W.M. “Bill” Howe, Leeds, England—
“At its heart this is a moving tale of tenderness and the things we do for love, of how a relationship between two people endures, despite time and change and aging. A tale of ordinary lives, and ordinary people, set in a small town in East Texas, an environment that will already be familiar to readers of Christopher Cooks earlier collection fine of short stories, Screen Door Jesus.
“At the same time it is as superbly crafted, as richly descriptive as the author’s other works, and along the way, meditates at length on universal matters of faith, belief and the hope of salvation. The novella just builds and builds to a finale that made me suspend my own disbelief and quite literally choke back tears – proof enough of the writer’s way with words.
I recommend his other e-books, as well:
Storm – A Novella
Robbers – Special Edition
Tiger Ridge – Three Stories
The Pickpocket – A Short Story
Screen Door Jesus & Other Stories
M. Theriot, Texas—
“A great way to spend a couple of hours”
“An easy, captivating read. I was pulling for Nathan as he struggled so humanly with his religious striving and doubt. I loved it!”
A Professional Writing Coach—
“I became a Christopher Cook fan when I read Screen Door Jesus and Other Stories, then followed it up with Robbers. Now I read everything he puts out, and lucky for us, he’s putting out a lot lately.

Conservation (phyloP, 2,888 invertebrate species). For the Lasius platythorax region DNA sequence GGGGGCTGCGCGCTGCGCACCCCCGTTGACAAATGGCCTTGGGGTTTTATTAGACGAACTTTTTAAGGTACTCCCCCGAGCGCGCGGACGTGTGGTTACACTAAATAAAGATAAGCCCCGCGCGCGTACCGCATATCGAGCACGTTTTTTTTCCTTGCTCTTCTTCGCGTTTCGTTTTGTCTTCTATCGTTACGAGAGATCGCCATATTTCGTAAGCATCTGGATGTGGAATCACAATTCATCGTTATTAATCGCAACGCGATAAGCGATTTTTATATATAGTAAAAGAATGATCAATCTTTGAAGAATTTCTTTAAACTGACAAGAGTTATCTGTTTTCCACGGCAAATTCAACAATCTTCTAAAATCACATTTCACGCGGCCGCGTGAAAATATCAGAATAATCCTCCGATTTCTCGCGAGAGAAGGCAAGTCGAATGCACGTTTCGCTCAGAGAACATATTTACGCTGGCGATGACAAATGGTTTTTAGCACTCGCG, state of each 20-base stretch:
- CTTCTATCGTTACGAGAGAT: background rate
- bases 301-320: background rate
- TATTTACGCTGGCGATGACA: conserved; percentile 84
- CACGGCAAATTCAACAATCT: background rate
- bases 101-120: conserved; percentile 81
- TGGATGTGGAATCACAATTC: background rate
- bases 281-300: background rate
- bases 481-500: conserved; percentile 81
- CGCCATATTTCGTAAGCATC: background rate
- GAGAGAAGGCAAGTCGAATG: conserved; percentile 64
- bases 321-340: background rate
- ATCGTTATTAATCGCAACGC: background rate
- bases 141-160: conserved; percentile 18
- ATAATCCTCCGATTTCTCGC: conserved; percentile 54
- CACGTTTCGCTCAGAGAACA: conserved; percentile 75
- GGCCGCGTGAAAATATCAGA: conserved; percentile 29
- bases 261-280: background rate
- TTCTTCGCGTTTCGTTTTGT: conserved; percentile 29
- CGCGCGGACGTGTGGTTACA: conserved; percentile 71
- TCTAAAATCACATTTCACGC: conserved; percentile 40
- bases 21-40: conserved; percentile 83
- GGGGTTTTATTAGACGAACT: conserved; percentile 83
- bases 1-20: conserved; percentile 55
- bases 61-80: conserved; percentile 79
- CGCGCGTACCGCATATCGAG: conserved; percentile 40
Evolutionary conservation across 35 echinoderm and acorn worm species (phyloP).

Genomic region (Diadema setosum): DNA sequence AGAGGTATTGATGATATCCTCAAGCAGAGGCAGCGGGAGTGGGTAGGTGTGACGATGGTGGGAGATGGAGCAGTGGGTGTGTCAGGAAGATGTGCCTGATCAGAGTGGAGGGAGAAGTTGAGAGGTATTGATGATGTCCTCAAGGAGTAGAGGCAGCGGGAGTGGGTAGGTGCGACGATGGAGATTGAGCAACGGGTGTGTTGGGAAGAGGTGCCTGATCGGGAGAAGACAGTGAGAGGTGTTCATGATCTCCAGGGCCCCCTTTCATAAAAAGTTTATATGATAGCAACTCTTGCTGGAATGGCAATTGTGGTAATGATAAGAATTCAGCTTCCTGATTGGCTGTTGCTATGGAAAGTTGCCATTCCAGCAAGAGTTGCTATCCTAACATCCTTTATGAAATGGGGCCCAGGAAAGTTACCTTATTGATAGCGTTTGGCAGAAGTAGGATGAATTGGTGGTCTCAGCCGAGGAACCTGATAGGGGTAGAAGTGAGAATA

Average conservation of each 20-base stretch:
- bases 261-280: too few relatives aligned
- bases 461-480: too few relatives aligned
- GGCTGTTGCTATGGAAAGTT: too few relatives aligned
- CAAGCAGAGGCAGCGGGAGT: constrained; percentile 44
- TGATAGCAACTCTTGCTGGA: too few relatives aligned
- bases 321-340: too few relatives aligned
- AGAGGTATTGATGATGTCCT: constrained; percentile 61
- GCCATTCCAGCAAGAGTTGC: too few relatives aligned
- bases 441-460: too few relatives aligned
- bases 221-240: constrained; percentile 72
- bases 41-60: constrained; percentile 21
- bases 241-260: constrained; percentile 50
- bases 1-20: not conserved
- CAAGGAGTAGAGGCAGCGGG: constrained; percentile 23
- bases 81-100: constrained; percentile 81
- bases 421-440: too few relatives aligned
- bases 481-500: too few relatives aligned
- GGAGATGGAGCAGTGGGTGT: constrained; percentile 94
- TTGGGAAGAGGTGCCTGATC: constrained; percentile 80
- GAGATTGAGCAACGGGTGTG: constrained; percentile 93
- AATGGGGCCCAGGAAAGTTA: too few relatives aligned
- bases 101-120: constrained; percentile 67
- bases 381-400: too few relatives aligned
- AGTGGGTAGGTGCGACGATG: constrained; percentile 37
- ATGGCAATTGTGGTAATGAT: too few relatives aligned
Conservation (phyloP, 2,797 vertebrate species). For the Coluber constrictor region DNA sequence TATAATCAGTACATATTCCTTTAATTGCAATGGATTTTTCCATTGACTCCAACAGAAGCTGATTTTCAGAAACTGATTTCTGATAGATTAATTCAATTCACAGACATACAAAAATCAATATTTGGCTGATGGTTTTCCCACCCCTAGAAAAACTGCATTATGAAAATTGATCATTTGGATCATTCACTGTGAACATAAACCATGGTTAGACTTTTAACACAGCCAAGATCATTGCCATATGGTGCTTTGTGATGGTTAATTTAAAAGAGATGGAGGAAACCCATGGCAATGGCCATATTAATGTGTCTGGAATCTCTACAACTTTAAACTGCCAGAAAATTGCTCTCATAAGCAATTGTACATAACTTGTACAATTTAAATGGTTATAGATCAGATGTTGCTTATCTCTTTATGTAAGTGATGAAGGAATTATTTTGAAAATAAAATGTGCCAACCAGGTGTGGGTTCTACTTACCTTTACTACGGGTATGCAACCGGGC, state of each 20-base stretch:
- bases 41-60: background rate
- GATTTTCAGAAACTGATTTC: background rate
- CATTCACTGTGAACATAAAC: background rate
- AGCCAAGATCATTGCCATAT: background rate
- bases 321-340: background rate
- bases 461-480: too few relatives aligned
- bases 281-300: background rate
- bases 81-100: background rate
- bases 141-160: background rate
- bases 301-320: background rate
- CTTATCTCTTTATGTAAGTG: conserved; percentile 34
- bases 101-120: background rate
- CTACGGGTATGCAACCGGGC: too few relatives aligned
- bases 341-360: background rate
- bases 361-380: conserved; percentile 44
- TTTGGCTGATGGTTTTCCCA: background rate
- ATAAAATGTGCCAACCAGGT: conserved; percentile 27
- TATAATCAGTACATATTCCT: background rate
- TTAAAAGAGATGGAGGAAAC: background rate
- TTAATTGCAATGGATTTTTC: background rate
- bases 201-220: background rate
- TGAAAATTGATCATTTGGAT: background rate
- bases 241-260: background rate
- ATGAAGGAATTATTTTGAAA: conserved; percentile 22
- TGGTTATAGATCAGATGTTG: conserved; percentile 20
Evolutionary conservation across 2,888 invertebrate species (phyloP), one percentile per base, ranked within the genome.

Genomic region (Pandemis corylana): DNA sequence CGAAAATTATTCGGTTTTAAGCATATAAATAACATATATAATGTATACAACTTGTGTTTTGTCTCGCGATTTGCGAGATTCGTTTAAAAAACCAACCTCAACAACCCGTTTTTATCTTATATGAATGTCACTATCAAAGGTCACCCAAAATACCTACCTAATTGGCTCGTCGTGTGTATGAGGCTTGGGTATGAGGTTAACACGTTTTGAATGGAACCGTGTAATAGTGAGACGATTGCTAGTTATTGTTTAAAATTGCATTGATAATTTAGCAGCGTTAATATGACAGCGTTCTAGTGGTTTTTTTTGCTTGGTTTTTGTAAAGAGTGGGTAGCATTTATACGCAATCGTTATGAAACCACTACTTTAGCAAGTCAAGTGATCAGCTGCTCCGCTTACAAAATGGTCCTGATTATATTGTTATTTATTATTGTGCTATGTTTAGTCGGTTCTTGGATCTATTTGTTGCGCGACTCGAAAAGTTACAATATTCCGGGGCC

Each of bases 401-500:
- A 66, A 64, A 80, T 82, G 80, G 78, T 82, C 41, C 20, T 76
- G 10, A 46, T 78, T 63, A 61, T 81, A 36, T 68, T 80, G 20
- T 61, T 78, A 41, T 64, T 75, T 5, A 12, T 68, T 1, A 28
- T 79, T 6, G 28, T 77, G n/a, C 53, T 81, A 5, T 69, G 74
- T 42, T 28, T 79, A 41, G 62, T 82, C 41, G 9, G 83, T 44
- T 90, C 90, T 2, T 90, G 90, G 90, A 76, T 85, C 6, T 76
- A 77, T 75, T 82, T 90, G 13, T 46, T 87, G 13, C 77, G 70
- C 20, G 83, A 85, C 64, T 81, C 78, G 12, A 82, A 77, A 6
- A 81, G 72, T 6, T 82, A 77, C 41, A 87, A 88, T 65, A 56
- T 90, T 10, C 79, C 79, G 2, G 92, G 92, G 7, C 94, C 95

“Cook writes rich, regionally-based stories that derive from his experience growing up in a rambunctious, almost-always-in-in trouble, sometimes-criminal family in East Texas—a place I would hesitate to venture into alone. Yet I can do that vicariously through Cook’s stories.
“As a fellow writer, and former writing coach, I’m aware of excellent writing when I see it. Not only does Cook tell good stories, he writes with a beautiful prose style that sweeps the reader along, yet does not get in the way of the story. Cloven Tongues of Fire does this.
“Cook’s characters struggle with the issues we all struggle with: redemption, conscience, how to live a “good” life. He subtly looks at the question: What will be the sum of who we are, and what we have given to the world (even if our world is only the few around us in a limited region) when we leave? This novella will be immensely satisfying to anyone who likes a good story, well told.”